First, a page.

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Asian stock markets

Black Friday on Asian stock markets

Asian stock exchanges experienced a real black Friday after the sharp drops during the last trading session on Wall Street. The Japanese blue-chip index Nikkei 225 wiped out 2.32% of its value to 21,382.62 points, with most sectors finishing on red territory. The car makers, financial companies, manufacturing and technology companies have ended trading with serious downward movements. Toyota’s shares sank by 1.14%. The fall in the shares of Fanuc Manufacturing and Fast Retailing was 3.98% and 3.69%, respectively.

The analysts expect the equity adjustment phase to continue in February and possibly in March. In order to stop the correction on the market, it must stop increasing bond yields.

On the stock exchange in South Korea, the main index Kospi reported a decline of 1.82% to 2,363.77 points, with most sectors ending on red. The shares of Samsung Electronics fell by 2.83%.

In Australia, S&P/ASX 200 declined by 0.89% to 5,838 points.

In Hong Kong, the index Hang Seng also suffered from pessimism of the investors, wiping out 3.10% of its value to 29,507.42 points. The financial sector representatives HSBC and China Construction Bank reported a decline in their stock price by 0.87% and 4.33%, respectively. The shares of technology giant Tencent were traded at a lower price of 2.43%. In the mainland China, Shanghai Composite plunged by 4.05% to 3,129.85 points.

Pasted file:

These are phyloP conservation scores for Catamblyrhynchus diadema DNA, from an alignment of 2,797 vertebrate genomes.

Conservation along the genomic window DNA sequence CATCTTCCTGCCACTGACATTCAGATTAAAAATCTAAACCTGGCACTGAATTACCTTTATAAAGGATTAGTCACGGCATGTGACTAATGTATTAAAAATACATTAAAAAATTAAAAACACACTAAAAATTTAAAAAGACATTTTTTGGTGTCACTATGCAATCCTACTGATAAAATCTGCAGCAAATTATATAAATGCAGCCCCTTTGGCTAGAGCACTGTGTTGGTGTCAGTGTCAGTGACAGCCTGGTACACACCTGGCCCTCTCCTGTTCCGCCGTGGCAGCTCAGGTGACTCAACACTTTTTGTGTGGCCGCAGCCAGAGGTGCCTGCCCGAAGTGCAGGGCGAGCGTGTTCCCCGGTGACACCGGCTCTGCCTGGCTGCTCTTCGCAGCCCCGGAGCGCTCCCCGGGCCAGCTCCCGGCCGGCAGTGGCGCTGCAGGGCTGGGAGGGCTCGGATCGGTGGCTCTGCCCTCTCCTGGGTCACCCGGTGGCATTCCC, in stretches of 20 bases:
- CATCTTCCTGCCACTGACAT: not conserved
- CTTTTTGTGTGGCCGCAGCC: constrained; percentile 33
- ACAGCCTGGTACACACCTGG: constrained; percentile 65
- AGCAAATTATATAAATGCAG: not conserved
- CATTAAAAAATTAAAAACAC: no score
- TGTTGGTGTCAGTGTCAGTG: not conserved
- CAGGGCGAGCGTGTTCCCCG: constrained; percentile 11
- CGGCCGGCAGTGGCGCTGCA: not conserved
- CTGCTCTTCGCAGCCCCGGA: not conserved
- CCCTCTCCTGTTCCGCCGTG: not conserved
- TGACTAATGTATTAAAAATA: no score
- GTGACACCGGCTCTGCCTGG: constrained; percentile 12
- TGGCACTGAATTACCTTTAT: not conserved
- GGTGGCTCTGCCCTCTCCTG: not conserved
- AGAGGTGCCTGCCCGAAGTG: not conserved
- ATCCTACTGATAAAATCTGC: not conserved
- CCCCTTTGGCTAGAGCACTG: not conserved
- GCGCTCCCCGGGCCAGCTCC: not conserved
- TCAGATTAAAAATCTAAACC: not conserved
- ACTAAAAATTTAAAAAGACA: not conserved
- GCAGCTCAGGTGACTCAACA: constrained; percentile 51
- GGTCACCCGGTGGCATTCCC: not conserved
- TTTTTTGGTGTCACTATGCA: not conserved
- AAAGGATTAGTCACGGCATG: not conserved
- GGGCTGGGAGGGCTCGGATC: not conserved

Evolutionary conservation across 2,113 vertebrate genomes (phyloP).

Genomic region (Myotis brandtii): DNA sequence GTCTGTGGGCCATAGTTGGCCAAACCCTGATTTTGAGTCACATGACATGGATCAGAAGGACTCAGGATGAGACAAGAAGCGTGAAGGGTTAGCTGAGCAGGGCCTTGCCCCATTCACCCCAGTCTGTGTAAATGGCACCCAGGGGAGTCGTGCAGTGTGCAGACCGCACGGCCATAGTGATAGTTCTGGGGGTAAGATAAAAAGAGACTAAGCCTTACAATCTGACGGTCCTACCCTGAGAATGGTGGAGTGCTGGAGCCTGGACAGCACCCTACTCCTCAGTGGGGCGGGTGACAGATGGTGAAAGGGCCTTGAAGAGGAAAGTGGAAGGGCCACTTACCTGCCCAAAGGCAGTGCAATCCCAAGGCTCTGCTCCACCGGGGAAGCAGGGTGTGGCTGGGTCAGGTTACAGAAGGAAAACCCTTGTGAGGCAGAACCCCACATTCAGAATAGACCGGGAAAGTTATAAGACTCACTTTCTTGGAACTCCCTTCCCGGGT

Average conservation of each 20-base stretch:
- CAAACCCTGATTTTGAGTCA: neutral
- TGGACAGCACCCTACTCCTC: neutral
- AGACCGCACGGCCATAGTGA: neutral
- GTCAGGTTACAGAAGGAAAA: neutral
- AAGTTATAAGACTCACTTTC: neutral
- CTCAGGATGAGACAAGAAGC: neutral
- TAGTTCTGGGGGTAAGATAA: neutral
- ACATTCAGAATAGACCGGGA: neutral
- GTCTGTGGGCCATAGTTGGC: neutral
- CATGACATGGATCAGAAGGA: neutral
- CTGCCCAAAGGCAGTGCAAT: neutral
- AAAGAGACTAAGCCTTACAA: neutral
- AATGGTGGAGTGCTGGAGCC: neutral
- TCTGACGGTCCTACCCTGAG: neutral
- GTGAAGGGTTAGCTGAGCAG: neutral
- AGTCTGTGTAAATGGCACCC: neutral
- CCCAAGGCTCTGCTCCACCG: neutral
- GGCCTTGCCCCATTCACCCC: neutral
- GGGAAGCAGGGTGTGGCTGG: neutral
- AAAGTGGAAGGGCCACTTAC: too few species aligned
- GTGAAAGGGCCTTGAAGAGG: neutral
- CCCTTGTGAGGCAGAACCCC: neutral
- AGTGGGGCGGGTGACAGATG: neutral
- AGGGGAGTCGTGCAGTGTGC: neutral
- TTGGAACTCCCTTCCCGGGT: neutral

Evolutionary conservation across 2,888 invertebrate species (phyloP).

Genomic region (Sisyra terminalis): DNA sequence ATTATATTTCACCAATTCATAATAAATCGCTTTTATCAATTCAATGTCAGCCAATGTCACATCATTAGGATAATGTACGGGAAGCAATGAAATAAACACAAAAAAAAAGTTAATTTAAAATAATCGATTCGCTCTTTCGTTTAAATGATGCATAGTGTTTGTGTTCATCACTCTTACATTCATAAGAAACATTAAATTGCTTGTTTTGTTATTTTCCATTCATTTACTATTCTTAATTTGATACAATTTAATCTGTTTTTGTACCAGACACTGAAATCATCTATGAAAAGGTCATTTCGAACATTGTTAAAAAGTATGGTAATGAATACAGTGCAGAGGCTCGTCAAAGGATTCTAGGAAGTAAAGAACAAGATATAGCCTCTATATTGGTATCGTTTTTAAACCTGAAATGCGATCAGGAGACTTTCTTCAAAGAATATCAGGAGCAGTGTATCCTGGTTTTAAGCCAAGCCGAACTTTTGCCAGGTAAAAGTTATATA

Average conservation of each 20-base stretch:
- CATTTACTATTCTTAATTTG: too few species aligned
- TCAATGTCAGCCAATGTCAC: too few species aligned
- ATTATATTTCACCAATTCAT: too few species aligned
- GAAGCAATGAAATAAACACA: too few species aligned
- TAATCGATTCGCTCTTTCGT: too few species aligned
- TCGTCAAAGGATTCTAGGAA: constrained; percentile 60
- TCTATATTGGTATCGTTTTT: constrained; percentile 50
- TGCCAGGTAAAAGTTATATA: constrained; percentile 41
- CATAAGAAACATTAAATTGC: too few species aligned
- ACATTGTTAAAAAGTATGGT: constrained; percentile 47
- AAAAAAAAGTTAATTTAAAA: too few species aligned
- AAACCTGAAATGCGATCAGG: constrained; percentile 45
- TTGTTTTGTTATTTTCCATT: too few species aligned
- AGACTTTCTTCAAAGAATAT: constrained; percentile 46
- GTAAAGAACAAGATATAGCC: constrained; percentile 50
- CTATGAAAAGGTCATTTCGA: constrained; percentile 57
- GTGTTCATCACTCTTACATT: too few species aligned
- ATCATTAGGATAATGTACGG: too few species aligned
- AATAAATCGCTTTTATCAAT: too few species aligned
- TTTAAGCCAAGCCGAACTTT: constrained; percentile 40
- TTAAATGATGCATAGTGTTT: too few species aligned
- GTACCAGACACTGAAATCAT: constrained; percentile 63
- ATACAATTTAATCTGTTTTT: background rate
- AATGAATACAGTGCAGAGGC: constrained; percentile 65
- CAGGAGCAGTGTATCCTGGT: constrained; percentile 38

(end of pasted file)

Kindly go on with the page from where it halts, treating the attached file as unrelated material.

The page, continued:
Chinese central bank announced it has secured nearly 2 trillion CNY (316.28 billion USD) to raise its liquidity and respond to increased demand for money before Lunar New Year.

Meanwhile, the consumer price index data in China were published, which reported a 1.5% yoy increase in January in line with expectations.

The sharp reaction to Asian markets on Friday was a response to the negative sentiment in the US where yields on 10-year government bonds reached 2.88%, which is the highest level in the last four years. In Europe, the Central Bank of England gave a clear signal that it would raise interest rates more and earlier than previously expected.

About Manuel Fajardo

Manuel Fajardo is from Brazil, living in Porto Alegre. He works in Finance Apprise Journal, as analysts and content writer. In my responsibilities are finance and business news for Latin America, Asia and Australia.

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